Motion City Soundtrack - I Am The Movie (Cover Artwork)
Staff Review

Motion City Soundtrack

I Am The Movie (2002)


Once again, I will scream this from the top of my virtual lungs - Motion City Soundtrack is the best unsigned band in America. Period.

Oh, you want me to write more? Fine. Motion City Soundtrack is a quintet of guys from Minneapolis, MN [home of Prince, Bob Dylan, and the Replacements, to name a few - talk about diverse influences!]. This is their debut full length - eleven songs that make me wonder just why the hell they aren't huge yet.

The band's sound is very heavily influenced by bands such as the Get Up Kids ["Four Minute Mile" era], as well as more pop-oriented bands like Weezer, Fountains of Wayne and Superdrag. Now I know you've heard a million bands be described as "Weezer meets the Get Up Kids," but whereas those bands are just shameless ripoffs, Motion City Soundtrack takes those influences and expands upon them.

"I Am The Movie"'s eleven tracks are all filled to the brim with catchy singalong backing vocals ["Shiver" and "1000 Paper Cranes"], dueling guitars ["Boombox Generation" and "The Red Dress"], pounding keyboard riffs ["My Favorite Accident" and "Don't Call It A Comeback"], and more hooks than Dr. J ever sunk [see "The Future Freaks Me Out" for the only proof you'll even need]. The album was recorded by Ed Rose at Red House Studios, where such bands as the aforementioned Get Up Kids have made their magnum opuses. What this means is the production is nothing short of stellar. Ed Rose has been known to step on a few toes here and there [his production on The Beautiful Mistake's newest album, for example], but he seems content to just sit back on this album and let Motion City Soundtrack do what they do best: rock.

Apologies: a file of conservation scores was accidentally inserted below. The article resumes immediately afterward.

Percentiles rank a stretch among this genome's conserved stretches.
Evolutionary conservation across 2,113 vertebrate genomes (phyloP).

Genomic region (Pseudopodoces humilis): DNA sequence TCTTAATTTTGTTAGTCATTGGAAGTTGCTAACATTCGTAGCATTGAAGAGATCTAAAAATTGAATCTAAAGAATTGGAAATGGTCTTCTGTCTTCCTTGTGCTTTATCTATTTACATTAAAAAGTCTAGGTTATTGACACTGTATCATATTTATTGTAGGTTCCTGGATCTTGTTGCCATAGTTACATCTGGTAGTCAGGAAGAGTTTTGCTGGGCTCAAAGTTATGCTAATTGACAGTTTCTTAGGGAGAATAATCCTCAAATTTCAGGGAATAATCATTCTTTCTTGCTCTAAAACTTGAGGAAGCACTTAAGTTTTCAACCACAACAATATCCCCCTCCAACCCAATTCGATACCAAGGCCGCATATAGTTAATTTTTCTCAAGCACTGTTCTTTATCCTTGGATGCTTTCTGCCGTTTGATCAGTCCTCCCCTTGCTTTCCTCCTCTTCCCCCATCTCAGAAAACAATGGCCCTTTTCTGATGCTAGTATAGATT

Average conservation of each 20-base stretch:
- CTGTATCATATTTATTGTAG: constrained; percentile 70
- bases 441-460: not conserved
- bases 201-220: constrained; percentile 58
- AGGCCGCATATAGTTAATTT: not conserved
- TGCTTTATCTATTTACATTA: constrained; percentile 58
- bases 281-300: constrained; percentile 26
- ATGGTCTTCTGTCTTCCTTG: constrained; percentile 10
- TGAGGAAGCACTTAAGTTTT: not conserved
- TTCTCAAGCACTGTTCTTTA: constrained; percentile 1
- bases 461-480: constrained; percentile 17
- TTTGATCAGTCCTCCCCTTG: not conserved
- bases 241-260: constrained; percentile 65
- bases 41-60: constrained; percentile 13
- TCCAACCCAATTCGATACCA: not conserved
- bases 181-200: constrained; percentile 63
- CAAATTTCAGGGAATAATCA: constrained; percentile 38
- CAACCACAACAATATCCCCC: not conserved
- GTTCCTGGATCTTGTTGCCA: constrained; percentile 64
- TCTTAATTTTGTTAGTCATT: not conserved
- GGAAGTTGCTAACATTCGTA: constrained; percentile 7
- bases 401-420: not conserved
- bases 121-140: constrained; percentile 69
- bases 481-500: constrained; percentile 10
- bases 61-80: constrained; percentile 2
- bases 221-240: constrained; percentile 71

Oh yeah, one more thing: the packaging on this thing is fucking ridiculous. The CD comes inside a 5 1/2 inch floppy disc and sleeve. It is so clever and well done that I would recommend this to someone just for the case alone. That's how cool it is.

One can easily make the argument that "this has all been done before." I agree, but the next question you must pose is, "when was the last time it was done this damn good?" This album probably won't make my Top 10 of 2002 list, but I have no qualms saying that it is the best self-released album I have heard the entire year.

The Future Freaks Me Out
Don't Call It A Comeback